Counselor's Corner

Positive people and longevity

Fred Cavaiani

This past weekend my wife, Alice, and I went to a 90th birthday for a wonderful lady. She was Alice’s next door neighbor in Detroit. She, her husband and four children were a big part of Alice’s childhood. This party was a grand reunion. Many people from my wife’s childhood were there. Ruth, the guest of honor, has a sharp mind and knew everyone. I asked myself at this celebration: “How does someone live this long? What is the secret? People came from as far east as Boston and as far west as Montana to celebrate this 90th birthday. What is it that helps people live to live to a ripe old age and be happy, joyful and free? Ruth, as long as I have known her, has always greeted people with a big welcoming smile. Her four children, not surprisingly, have always done the same thing. Over the last forty-five years, whenever I would be at a gathering where Ruth or her children were present I have always felt welcomed and embraced.

Then I remembered something. There is a small town in Pennsylvania that had been studied for its longevity of life. Many Italians lived in this town. A scientific study of this town showed that many of the residents had high blood pressure and high cholesterol. They ate like most Italians eat, a lot of pasta and bread. Yet there was such high longevity. The town was known for its closeness and warmth. Neighbors were close. People looked out for each other. It was a happy town. The study concluded that that sense of feeling cared and loved and the joy of life were the main contributing factors for the longevity of life in this town.

I then thought of a close friend of mine. He is 73 years old. He is not in good health physically, yet he is one of the happiest people I know. He is determined that he will live until he is 100 years old. He has even put a date when he will be ready to transition to the next life if God so chooses. If he dies before this date I am sure he will be surprised. Yet by setting the goal to live to at least 100 years old it gives him an attitude that is positive and joyful. I think there is a good chance that he will make it to 100 years old. He enjoys life, never complains and seems to be always affirming people.

Some people say that “attitude is everything.” I am beginning to believe that this is true. It is important for each of us to stay in good health, physically, emotionally and spiritually. It is even more important to have an attitude that is positive and loving towards ourselves and toward everyone we encounter. When I am around men and women with positive attitudes, I feel lighter and happier. It is like the energy in the air becomes uplifting. Maybe this energy between people holds the secret to health, happiness and longevity.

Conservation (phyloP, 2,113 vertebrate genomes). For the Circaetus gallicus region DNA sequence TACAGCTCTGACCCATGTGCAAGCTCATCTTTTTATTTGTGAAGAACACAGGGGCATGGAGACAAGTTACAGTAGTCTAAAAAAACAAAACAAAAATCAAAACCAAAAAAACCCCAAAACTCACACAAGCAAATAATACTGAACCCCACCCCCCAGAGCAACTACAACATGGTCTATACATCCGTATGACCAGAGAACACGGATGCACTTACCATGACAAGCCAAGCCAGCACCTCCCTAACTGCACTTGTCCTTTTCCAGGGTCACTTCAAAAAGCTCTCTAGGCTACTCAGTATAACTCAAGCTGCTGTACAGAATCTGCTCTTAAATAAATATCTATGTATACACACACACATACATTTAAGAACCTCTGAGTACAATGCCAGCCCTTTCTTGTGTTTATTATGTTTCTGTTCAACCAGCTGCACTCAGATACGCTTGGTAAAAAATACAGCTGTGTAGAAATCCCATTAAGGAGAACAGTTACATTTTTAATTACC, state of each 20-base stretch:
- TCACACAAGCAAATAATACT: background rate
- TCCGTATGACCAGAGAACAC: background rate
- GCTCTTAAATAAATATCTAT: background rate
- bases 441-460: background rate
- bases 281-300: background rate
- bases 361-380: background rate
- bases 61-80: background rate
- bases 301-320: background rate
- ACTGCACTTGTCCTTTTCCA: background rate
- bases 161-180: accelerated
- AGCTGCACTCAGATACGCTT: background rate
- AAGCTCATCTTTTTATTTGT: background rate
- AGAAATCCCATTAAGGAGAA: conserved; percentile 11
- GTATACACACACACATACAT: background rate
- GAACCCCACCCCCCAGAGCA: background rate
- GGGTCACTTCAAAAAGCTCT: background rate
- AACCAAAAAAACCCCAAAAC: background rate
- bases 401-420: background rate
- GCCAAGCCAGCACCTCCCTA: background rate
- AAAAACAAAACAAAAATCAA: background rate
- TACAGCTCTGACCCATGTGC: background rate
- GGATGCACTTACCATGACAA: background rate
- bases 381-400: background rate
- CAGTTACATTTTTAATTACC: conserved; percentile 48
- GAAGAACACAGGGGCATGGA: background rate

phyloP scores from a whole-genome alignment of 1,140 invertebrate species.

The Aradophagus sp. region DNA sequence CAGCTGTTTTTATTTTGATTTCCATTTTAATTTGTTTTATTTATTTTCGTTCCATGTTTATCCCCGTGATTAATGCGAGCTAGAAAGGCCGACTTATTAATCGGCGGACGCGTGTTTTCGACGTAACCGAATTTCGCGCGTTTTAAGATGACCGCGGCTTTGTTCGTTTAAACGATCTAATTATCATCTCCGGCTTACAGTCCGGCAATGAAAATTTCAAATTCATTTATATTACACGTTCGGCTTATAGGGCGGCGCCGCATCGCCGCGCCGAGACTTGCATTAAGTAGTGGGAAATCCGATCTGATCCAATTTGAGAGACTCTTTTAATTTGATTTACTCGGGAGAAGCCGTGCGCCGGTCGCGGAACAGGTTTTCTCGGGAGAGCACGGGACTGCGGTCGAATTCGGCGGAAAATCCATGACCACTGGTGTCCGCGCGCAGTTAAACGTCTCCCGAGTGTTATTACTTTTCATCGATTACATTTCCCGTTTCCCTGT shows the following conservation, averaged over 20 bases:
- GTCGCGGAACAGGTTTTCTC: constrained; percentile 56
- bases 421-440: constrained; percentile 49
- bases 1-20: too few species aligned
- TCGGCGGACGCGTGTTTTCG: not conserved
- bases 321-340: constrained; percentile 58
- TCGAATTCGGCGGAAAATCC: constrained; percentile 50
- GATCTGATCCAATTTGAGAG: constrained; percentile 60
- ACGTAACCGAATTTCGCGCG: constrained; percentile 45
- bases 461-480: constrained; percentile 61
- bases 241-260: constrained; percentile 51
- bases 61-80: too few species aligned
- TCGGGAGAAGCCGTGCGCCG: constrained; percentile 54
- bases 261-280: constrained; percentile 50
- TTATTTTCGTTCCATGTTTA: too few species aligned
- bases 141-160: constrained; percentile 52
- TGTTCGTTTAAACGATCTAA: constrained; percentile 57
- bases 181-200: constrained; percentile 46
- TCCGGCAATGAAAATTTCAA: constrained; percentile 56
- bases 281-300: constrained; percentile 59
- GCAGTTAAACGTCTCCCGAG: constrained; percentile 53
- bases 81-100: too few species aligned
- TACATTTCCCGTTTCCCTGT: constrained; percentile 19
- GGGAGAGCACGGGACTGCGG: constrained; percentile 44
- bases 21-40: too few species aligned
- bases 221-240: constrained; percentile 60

I am not naïve enough to think that we do not need good physical exercise to stay healthy. I know that an emotionally balanced life is something we all need. I also realize that developing our spiritual lives through discipline, meditation and open hearts and minds gives us a solid foundation and an uplifting wisdom of life. I strive for this everyday through exercise, meditation and a disciplined effort to embrace all my feelings.

Yet attitude is most important. If I allow myself to become crabby, critical and controlling I put myself in an emotional prison. I send out negative energy that will return to me even more negative. The old saying “what goes around comes around” is very true. What I give out to other people is what will come back to me.

So, if I give out love and hope to other people, love and hope will come back to me. If I send out loving energy, loving energy will come back to me. As I say this, I think of that small Italian town in Pennsylvania where the life longevity is so high. I think of someone like Ruth who has always been funny, kind and caring. I think of my friend Barry who laughs a lot and affirms people. And there are so many other people I know who are much older than me who still laugh, love, and look at life in a hopeful and loving manner. Most of the people that I have known who have made it to 90 years and older seem to be surrounded by love. These older people also give out much love to the world.

I am deciding that I am going to live until 105. With this decision, however, I will also decide to be a most loving, kind and optimistic person with everyone and with everything. If I live to my goal age of 105 that is well and good. What is more important is that I have created an atmosphere of happiness, freedom and joy to everyone around me. Maybe there will be many of us laughing together in our 90s because I decided to be happy, joyful and free at each moment of life. Whether we live a long life is not as important as the effort we made to live in love and hope. That is what brings this world to a level of hope, freedom and love. It is a great way to live – to have a positive, loving attitude that sends out positive and hopeful energy into the world. When we do this, no one loses.


Fred Cavaiani is a licensed marriage and family therapist and psychologist with a private practice in Troy. He is the founder of Marriage Growth Center, a consultant for the Detroit Medical Center, and Henry Ford Medical Center. He conducts numerous programs for groups throughout Southeastern Michigan. His column in the Legal News runs every other Tuesday. He can be reached at (248)362-3340. His e-mail address is: and his website is